Screenwriters Kenya Barris and Tracy Oliver know how to get the party started and keep it lively.
Q. What's your reaction to screenwriter William Goldman's article in Variety trashing Martin Scorsese? In the article he calls Scorsese an ape and a lousy storyteller. (Joshua Thompson, Revere MA)
A. Goldman embarrassed himself with the article, which was mean-spirited, green-eyed, and wrong.
Q. I was offended by your remarks about Trent Lott, which were totally unnecessary and irrelevant to a review of "Gods and Generals." Please stick to reviewing movies, not giving political statements. (Susan Bean, Lee's Summit MO)
A. I wrote that "Gods and Generals" was a Civil War movie that Trent Lott might enjoy. So it actually is, in my opinion. The movie embodies a nostalgic view of the war in which whites on both sides are noble, heroic and pious, and African-Americans are all but invisible. That was the vision Lott seemed to be evoking when he said that if the segregationist Strom Thurmond had been elected in 1948 "we wouldn't have all these troubles today."
Q. In "Back to the Future" on TNT they showed a scene of Marty writing a letter to Doc Brown, warning him about being shot by terrorists in the future. As Marty reads the letter aloud, I noticed that him saying "by terrorists" had been muted. And when they showed a close-up of the letter, the words "by terrorists" had been digitally erased! (Steven Knauts, Atlanta GA)
A. Bob Gale, the producer of the movie, says he is amazed that TNT would take out "terrorist." He doesn't think director Bob Zemeckis knows about it, and it couldn't have come from the studio, so it must have come from TNT. All of my queries to TNT have gone unanswered. A splendid new DVD edition of the "Future" trilogy provides access to the unedited films.
Q. Re: your item on how a White Stripes song quotes lyrics from a song in "Citizen Kane," and that the Warner Bros. legal department is looking into it. Clearly the Stripes are fans of the film, and their song is part tribute. Jack White is an old soul with interest in roots, musical and otherwise. That the young hipsters might be turned onto "Citizen Kane" via White Stripes is a good thing. (Mike Spearns, St. John's Newfoundland)
A. The usage is homage, not plagiarism. There is no reason to lift those particular lyrics other than to evoke "Citizen Kane." The only astonishment for me is how long it took for the tribute to be noticed. There may be unacknowledged homages and quotations still lurking here and there, in some of the most unlikely songs and films, as prizes for alert audiences. I personally once hid some poetry by H.D., but I won't say where.
Q. I am crushed to read that the shortest movie review ever written was "Me no Leica." For years, I've told everyone that the shortest and funniest movie review was the great James Agee's summing-up of "You Were Meant for Me." He wrote: "That's what you think." (Steve Bailey, Jacksonville Beach, FL)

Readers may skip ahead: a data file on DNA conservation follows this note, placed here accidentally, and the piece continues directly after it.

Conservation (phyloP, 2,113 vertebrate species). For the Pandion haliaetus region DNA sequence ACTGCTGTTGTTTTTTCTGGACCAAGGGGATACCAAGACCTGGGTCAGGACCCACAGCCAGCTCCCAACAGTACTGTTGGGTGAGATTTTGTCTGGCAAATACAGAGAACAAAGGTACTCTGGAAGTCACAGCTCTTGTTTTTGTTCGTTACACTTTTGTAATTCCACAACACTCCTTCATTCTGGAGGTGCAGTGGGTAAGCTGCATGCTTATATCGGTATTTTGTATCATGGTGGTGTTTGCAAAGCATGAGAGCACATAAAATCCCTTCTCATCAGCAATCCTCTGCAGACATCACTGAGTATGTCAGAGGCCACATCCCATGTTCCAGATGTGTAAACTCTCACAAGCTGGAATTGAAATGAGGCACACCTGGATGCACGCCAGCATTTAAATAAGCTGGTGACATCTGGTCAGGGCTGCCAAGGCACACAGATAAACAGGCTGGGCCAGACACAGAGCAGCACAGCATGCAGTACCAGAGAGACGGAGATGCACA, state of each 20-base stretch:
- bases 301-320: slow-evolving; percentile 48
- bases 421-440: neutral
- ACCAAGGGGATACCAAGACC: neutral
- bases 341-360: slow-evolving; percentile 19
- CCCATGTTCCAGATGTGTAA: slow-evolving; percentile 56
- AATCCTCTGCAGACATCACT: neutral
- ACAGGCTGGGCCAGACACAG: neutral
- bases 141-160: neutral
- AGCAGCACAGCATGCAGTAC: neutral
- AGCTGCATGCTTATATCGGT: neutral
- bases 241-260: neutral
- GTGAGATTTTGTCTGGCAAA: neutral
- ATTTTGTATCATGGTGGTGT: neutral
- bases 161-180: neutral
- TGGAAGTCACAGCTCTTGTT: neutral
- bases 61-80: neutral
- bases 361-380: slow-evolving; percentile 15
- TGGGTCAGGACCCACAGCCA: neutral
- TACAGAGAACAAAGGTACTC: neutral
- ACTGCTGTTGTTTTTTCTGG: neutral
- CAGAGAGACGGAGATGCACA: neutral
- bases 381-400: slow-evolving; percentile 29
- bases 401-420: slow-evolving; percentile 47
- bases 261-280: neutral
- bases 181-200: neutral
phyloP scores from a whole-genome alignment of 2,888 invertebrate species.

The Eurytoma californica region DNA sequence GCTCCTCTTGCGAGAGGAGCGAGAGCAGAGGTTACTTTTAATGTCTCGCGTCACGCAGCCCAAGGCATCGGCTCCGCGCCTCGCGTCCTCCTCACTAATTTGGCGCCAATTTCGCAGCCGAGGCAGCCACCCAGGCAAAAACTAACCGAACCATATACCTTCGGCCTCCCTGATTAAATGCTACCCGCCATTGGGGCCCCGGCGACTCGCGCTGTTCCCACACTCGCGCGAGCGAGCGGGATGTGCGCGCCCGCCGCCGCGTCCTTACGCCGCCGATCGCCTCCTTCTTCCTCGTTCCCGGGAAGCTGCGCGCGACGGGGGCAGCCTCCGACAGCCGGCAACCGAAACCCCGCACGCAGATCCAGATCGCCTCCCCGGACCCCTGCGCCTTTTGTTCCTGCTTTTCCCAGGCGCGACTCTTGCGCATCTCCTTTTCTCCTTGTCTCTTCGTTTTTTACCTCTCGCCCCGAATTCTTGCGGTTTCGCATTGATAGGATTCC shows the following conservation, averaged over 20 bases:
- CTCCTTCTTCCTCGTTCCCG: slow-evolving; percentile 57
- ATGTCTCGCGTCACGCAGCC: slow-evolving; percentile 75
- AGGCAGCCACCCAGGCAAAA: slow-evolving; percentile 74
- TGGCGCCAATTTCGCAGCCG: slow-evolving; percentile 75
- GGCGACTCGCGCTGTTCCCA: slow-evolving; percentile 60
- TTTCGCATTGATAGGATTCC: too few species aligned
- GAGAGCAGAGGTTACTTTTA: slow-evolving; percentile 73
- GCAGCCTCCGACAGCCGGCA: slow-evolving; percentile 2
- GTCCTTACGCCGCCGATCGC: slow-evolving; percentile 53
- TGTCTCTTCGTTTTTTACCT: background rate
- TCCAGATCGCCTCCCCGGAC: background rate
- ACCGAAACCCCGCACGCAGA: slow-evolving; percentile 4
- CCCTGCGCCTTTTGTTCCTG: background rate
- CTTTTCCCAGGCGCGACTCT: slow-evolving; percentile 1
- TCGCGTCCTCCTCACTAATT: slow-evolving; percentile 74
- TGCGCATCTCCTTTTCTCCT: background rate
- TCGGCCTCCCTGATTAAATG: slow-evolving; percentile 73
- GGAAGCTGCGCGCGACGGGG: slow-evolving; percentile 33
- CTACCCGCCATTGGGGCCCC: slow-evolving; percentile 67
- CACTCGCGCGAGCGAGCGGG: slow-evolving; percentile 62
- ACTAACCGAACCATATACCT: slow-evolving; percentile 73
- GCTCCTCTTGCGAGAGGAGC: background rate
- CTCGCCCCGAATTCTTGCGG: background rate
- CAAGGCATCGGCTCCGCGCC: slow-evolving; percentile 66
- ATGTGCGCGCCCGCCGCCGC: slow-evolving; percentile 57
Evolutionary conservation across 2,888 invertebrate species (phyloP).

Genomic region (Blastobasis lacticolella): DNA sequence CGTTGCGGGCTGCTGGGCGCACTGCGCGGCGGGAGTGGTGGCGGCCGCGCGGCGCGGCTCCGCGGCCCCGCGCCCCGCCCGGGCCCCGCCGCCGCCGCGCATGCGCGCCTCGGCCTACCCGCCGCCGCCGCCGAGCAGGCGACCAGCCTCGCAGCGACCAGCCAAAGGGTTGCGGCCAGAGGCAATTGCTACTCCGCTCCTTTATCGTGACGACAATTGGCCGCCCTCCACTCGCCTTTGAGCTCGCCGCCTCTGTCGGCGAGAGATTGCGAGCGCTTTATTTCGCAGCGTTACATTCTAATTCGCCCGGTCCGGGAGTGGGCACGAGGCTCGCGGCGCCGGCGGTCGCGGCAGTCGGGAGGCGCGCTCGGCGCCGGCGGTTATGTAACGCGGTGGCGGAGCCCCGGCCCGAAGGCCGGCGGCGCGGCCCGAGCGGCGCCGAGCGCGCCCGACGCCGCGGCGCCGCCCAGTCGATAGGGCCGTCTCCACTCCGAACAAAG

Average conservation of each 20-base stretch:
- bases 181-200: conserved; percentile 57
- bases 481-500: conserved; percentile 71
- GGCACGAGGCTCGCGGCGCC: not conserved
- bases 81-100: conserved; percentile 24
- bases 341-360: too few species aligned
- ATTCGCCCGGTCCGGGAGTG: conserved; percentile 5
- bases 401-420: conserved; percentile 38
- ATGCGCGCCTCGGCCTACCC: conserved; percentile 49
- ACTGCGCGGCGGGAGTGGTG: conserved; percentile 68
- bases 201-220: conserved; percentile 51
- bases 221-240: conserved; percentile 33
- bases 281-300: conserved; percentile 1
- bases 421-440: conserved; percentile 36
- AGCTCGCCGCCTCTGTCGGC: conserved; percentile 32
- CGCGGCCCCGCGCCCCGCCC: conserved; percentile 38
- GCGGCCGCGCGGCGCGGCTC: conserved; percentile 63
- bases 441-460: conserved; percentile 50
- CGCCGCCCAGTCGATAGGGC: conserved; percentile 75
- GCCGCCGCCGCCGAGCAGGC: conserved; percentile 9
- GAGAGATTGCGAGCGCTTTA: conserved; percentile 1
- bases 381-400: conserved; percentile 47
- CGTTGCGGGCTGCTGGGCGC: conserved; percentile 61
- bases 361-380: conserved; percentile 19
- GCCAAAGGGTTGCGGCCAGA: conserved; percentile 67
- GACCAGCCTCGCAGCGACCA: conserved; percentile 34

A. There are many contenders for the crown. Kathleen Davis of Grand Blanc, MI remembers a review of "Ernest Scared Stupid" that said "Ernest doesn't need to be scared to be stupid." Michael LeWitt remembers a review of the play "How Now, Dow Jones?" which read: "Standard and poor." Andrew Feldstein of Brighton, MI thinks one of the Detroit papers reviewed "Casual Sex?" with "No thanks." Matthew Bricker of Iowa City, IA, and a dozen other readers cited Leonard Maltin's review of "Isn't it Romantic" ("No"), and Steve Lipson of Washington, DC says Maltin made the Guinness Book with that review. But there've been other one-word reviews. Bob Cousins of Lethbridge, AB, says the Canadian weekly Macleans reviewed "Orca" with "Ugh." John Hobson of Bolingbrook, IL says Alexander Woolcott's review of the Broadway play "Wham!" was "Ouch!" Alan McDermott of Kansas City, MO says Pauline Kael reviewed "Lipstick" with "smeared." The most minimalist review of all may have been by Gene Siskel; Mitch Derry of Austin, TX recalls that his review of "Rabbit Run" consisted only of blank space.
Q. I was wondering if you've seen the interview with director Spike Jonze on the "Being John Malkovich" DVD. It's very short and consists mostly of him driving a car, answering a few questions incoherently and looking as if he is going to be sick. Suddenly he gets out of the car and vomits. End of interview. (Connie Boyd, Denver CO)
A. Getting back to the previous question, about the shortest movie reviews, Rich Adis of Highland Park, IL remembers a review of mine: "Five minutes into 'Succubus,' the man in front of me stepped into the aisle and threw up. I knew how he felt." Spike Jonze is first choice for the "Succubus" commentary track.Reveal Comments comments powered by Disqus